- Worcester Battlefield (Powick Fields)
- Worcester to Droitwich
- Droitwich to Chaddesley Corbett
- Chaddesley Corbett to Hagley
- Stourton to Wombourne and Pendrell Hall
- Wombourne to Oaken
- Oaken to White Ladies Priory via Boscobel House
- Kemberton to Norton via Madeley
- Boscobel to Moseley Old Hall
- Bentley Hall to Halesowen
The path climbs Wychbury Hill to the obelisk or monument beside an ancient hill fort.
Leaving the modern county of Worcestershire the Monarch's Way briefly enters the West Midlands to pass through Stourbridge.
The king and his party passed through Stourbridge on the night of 3rd September 1651 where they sought refreshment. It is said that they spoke amongst themselves in French as a means of disguise.
A strong Black Country dialect may still be encountered in the town.
Passing through urban Stourbridge to meet the Stourbridge Branch Canal
then joining the Stourbridge Canal at Wordsley Junction to pass into Staffordshire.
When the king came this way there were no canals or railways, the Staffs & Worcs Canal was opened in the 18th century and the railway in the 20th century. These provide a pleasant route linking the overnight halts on his journey.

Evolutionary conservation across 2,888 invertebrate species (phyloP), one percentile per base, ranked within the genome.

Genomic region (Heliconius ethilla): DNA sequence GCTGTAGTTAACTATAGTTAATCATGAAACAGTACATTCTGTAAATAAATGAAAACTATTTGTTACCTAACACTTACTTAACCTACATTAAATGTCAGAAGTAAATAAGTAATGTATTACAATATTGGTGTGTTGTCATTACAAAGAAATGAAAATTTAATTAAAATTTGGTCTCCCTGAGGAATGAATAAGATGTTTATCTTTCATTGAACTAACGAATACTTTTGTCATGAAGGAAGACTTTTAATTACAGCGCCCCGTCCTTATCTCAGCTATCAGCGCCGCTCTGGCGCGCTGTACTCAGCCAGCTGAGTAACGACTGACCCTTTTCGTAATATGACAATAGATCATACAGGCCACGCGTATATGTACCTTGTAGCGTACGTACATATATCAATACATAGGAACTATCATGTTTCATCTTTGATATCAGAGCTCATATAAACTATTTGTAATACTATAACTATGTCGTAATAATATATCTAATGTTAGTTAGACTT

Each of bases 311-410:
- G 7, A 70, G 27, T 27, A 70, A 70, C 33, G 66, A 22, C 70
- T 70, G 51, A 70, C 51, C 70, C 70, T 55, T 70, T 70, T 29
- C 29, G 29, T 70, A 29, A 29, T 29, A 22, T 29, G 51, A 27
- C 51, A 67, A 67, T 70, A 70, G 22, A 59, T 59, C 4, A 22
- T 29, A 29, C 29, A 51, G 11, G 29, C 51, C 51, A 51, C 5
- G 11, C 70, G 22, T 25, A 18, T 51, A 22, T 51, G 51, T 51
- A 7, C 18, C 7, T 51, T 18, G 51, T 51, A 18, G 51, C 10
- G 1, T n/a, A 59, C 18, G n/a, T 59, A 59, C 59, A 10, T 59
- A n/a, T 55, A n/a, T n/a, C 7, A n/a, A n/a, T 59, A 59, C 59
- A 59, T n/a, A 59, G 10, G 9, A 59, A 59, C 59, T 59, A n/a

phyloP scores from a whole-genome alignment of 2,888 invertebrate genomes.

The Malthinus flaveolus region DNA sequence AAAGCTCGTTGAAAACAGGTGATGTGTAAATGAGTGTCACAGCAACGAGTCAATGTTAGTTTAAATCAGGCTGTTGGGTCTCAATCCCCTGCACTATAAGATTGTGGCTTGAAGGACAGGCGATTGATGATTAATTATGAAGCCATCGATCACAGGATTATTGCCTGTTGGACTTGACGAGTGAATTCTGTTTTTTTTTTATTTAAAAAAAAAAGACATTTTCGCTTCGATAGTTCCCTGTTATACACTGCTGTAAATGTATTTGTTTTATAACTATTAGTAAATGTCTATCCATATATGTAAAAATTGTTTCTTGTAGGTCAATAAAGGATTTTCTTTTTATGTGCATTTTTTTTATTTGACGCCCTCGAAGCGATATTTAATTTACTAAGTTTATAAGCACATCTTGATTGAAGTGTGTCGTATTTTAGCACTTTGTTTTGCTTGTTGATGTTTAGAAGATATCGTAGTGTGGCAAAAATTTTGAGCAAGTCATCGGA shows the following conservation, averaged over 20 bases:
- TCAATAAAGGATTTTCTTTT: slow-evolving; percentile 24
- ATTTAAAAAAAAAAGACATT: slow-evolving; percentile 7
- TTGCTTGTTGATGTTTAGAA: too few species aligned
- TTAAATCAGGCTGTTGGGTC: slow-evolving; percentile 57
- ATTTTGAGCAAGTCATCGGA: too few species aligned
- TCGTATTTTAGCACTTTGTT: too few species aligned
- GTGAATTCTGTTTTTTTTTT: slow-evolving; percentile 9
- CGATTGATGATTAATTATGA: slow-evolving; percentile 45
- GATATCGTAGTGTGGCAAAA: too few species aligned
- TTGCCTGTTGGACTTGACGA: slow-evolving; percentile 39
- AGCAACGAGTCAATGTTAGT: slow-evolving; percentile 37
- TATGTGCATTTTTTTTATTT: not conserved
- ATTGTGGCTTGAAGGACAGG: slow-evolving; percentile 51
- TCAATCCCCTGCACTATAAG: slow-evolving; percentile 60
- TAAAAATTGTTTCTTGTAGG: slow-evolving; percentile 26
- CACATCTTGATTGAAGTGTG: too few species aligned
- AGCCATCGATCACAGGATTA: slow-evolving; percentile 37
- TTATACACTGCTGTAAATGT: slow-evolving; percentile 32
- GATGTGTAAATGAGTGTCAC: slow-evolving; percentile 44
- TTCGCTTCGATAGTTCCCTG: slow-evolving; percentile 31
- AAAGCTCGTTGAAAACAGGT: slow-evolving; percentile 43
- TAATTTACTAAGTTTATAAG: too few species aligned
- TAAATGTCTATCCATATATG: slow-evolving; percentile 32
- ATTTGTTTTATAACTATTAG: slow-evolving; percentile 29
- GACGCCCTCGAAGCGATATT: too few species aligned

The king was accompanied on horseback by Colonel Charles Gifford of Chillington.
This section follows canals, initially the Stourbridge Canal to Stourton
then northwards following the Staffs & Worcs Canal
to Bratch Locks with the preserved Pumping Station.
The Monarch's Way leaves Wombourne on the South Staffordshire Railway Walk
before crossing countryside
to pick up the Staffordshire Way
through Wrottesley Park to Oaken.
Pendrell Hall was later home to Richard Pendrell one of the king's companions. The Pendrell descendents received a royal pension in recognition of their services to the king.
Boscobel House will feature later in the story but at the moment it is passed on the road.
Boscobel was built as a hunting lodge in 1632 by John Gifford of Whiteladies. At this time the tenancy was held by William Pendrell, one of five brothers.
Down the country lane from Boscobel the path reaches WhiteLadies.
Whiteladies Priory, originally an Augustinian nunnery, at that time a private house.
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